As an update to previous post, the N. crassa annotation has been updated to version 5 on the Broad Institute website. Previously the data was not yet available for this update, but as of 8-Mar-2011 it is. The assembly hasn’t changed but the annotation is updated and includes some fixes to improperly renamed locus names. On the N. crassa genome site you can see files with the history of loci through this to determine if a locus name was improperly changed in the past. This should be rectified in the currently released annotation, and definitely encourage you to take it for a spin and report back to the Broad Institute if you have any questions.
Here is a message from the Broad Institute about a gene annotation update that was made recently in response to an issue that was revealed in the June 2010 release. This new version is called V5 and should be on its way to GenBank.
Dear Neurospora scientists, Recently we discovered an issue with the way locus tags were assigned to our most recent Neurospora gene set, released publicly on the Broad website in June of 2010. Many genes in this gene set have mismatched locus numbers compared to the same genes released in February 2010. Adding to the confusion, both releases were labeled version 4. To remedy this we have recalled the June locus numbers and released a new, version 5 gene set. Genes in this set have been numbered to preserve historical locus numbers (back to the original genbank release) as much as possible. Folks who call their favorite genes by their v1, v2 or v3 numbers can search for them on our web page, which will map them to v5 automatically and accurately. The same will work for most v4 numbers. Unfortunately, 863 genes have different locus tags in the two v4 releases. If you search for one of them, you will get two hits - the v5 gene that the February edition mapped to, and the v5 gene that the June edition mapped to. Two examples to clarify: A. Suppose you search for NCU11713.4 on our web page. This query will retrieve two genes, NCU11688.5 and NCU11713.5. The gene which in the February release was called NCU11713.4 is the same as NCU11688.5, while the gene labeled NCU11713.4 in June is the same as NCU11713.5. B. Searching for NCU11324.4 yields but one hit because that gene, like most genes, was consistently numbered between the two releases labeled 4. If you are not sure when you downloaded your genes, the following may help. If you see any of these locus numbers in your gene set: NCU00129.4, NCU00457.4, NCU00499.4, NCU00556.4, NCU00627.4, NCU00685.4, NCU00768.4, NCU00856.4, NCU00986.4, NCU01064.4, NCU01065.4, NCU01282.4, NCU01299.4, NCU01300.4, NCU01483.4, NCU01559.4, NCU01560.4, NCU01610.4, NCU01611.4, NCU01664.4, NCU01665.4, NCU01871.4, NCU01903.4, NCU02200.4, NCU02259.4, NCU02666.4, NCU02758.4, NCU02837.4, NCU02998.4, NCU03047.4, NCU03206.4, NCU03773.4, NCU04239.4, NCU04240.4, NCU04518.4, NCU04519.4, NCU04710.4, NCU04711.4, NCU05275.4, NCU05512.4, NCU05776.4, NCU06013.4, NCU06370.4, NCU06732.4, NCU07107.4, NCU07259.4, NCU07260.4, NCU07301.4, NCU07405.4, NCU07856.4, NCU07857.4, NCU08090.4, NCU08182.4, NCU08323.4, NCU08332.4, NCU09085.4, NCU09256.4, NCU09257.4, NCU09998.4, NCU10166.4, NCU10574.4, NCU11040.4, NCU11240.4, NCU11253.4, NCU11376.4, NCU11390.4, NCU11393.4 then your genes are from the February 2010 gene set. However, if you see NCU00082.4, NCU00083.4, NCU00084.4, NCU00085.4, NCU00516.4, NCU01819.4, NCU04299.4, NCU04300.4, NCU04301.4, NCU04302.4, NCU04303.4, NCU04304.4, NCU04305.4, NCU05000.4, NCU05111.4, NCU05112.4, NCU05113.4, NCU05114.4, NCU05115.4, NCU05116.4, NCU05448.4, NCU05452.4, NCU06667.4, NCU07323.4, NCU09066.4, NCU10179.4, NCU10301.4, NCU10379.4, NCU10383.4, NCU10753.4, NCU10866.4, NCU10914.4, NCU11068.4, NCU11182.4, NCU12157.4, NCU12158.4, NCU12159.4, NCU12160.4, NCU12161.4, NCU12162.4, NCU12163.4, NCU12164.4, NCU12165.4, NCU12166.4, NCU12167.4, NCU12168.4, NCU12169.4, NCU12170.4, NCU12171.4, NCU12172.4, NCU12173.4, NCU12174.4, NCU12175.4, NCU12176.4, NCU12177.4, NCU12178.4, NCU12179.4, NCU12180.4, NCU12181.4, NCU12182.4, NCU12183.4, NCU12184.4, NCU12185.4, NCU12186.4, NCU12187.4, NCU12188.4 then your genes are from the June 2010 release. Attached please find five mapping tables which can be used to migrate locus numbers from any of the previous releases to the latest version 5 locus tags (linked below). We apologize for any confusion this may cause. Love, The Broad Institute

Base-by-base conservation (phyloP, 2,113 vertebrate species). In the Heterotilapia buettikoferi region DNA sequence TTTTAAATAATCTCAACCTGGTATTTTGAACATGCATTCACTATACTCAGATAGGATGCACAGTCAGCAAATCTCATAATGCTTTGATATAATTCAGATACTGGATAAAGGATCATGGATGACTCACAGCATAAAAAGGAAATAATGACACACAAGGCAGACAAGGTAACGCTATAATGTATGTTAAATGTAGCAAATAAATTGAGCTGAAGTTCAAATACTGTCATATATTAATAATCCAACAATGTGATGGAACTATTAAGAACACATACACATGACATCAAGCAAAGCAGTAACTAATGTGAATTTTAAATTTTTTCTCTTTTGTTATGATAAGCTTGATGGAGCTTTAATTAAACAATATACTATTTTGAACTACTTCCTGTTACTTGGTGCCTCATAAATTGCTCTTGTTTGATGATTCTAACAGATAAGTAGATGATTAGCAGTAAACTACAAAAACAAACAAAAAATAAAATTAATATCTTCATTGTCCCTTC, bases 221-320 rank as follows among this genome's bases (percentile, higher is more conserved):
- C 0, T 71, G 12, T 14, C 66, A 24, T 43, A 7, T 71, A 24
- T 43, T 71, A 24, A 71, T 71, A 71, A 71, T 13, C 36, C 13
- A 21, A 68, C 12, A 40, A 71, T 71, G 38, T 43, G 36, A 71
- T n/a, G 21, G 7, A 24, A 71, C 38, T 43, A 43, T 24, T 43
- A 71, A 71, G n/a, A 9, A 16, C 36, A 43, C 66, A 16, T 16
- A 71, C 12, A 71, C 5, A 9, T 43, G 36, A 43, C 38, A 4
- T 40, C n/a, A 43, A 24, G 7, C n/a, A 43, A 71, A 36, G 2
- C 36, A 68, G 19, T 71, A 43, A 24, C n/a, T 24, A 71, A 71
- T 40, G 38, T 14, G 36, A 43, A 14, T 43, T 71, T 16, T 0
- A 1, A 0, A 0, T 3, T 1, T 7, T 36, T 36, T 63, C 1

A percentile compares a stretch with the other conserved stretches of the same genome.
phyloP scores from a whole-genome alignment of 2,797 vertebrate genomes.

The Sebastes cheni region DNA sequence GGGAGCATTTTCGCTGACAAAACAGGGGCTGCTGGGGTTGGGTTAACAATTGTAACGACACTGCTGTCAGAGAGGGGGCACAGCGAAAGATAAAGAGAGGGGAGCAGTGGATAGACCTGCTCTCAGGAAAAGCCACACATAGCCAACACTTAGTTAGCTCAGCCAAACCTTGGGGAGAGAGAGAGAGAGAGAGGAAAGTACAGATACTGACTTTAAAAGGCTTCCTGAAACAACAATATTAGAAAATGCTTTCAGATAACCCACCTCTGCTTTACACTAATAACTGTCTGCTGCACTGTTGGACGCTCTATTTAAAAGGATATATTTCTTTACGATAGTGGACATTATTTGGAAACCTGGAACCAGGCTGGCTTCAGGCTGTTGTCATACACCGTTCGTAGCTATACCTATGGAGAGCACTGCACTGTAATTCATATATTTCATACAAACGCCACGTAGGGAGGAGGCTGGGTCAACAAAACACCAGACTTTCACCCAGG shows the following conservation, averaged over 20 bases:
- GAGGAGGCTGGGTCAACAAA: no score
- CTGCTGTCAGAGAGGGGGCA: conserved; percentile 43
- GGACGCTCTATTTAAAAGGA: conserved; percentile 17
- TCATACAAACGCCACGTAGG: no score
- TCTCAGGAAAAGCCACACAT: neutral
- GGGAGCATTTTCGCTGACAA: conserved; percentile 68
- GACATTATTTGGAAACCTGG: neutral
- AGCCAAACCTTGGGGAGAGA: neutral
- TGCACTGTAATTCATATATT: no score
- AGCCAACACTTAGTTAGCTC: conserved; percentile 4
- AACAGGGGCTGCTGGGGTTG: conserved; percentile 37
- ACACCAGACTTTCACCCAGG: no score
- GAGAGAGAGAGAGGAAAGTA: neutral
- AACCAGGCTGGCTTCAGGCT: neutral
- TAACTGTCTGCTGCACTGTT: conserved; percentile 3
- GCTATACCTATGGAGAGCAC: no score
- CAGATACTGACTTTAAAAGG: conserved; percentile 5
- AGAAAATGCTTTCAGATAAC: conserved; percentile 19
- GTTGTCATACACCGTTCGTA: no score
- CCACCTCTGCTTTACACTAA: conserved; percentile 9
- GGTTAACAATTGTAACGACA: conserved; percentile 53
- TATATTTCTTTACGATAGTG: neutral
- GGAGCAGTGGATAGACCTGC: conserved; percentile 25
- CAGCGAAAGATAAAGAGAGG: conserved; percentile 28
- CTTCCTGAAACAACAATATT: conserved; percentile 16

I’ve also uploaded the locus update files which maps between versions of the annotation.
A new and improved annotation of Cryptococcus neoformans var grubii strain H99 (serotype A) has been made available in GenBank and the Broad Institute website. This update is collaboration between several groups providing data and analyses and the genome annotation team at the Broad Institute.
Some changes noted by the Broad Institute include:
“This release of gene predictions for the serotype A isolate Cryptococcus neoformans var. grubii H99 is based on a new genomic assembly provided by Dr. Fred Dietrich at the Duke Center for Genome Technology. The new assembly consists of 14 nuclear chromosomes and a single 21 KB mitochondrial chromosome, and has resulted in a reduction of the estimated genome size from 19.5 to 18.9 Mb. Improvements in the assembly and in our annotation process have resulted in a set of 6,967 predicted protein products, 335 fewer than the previous release.”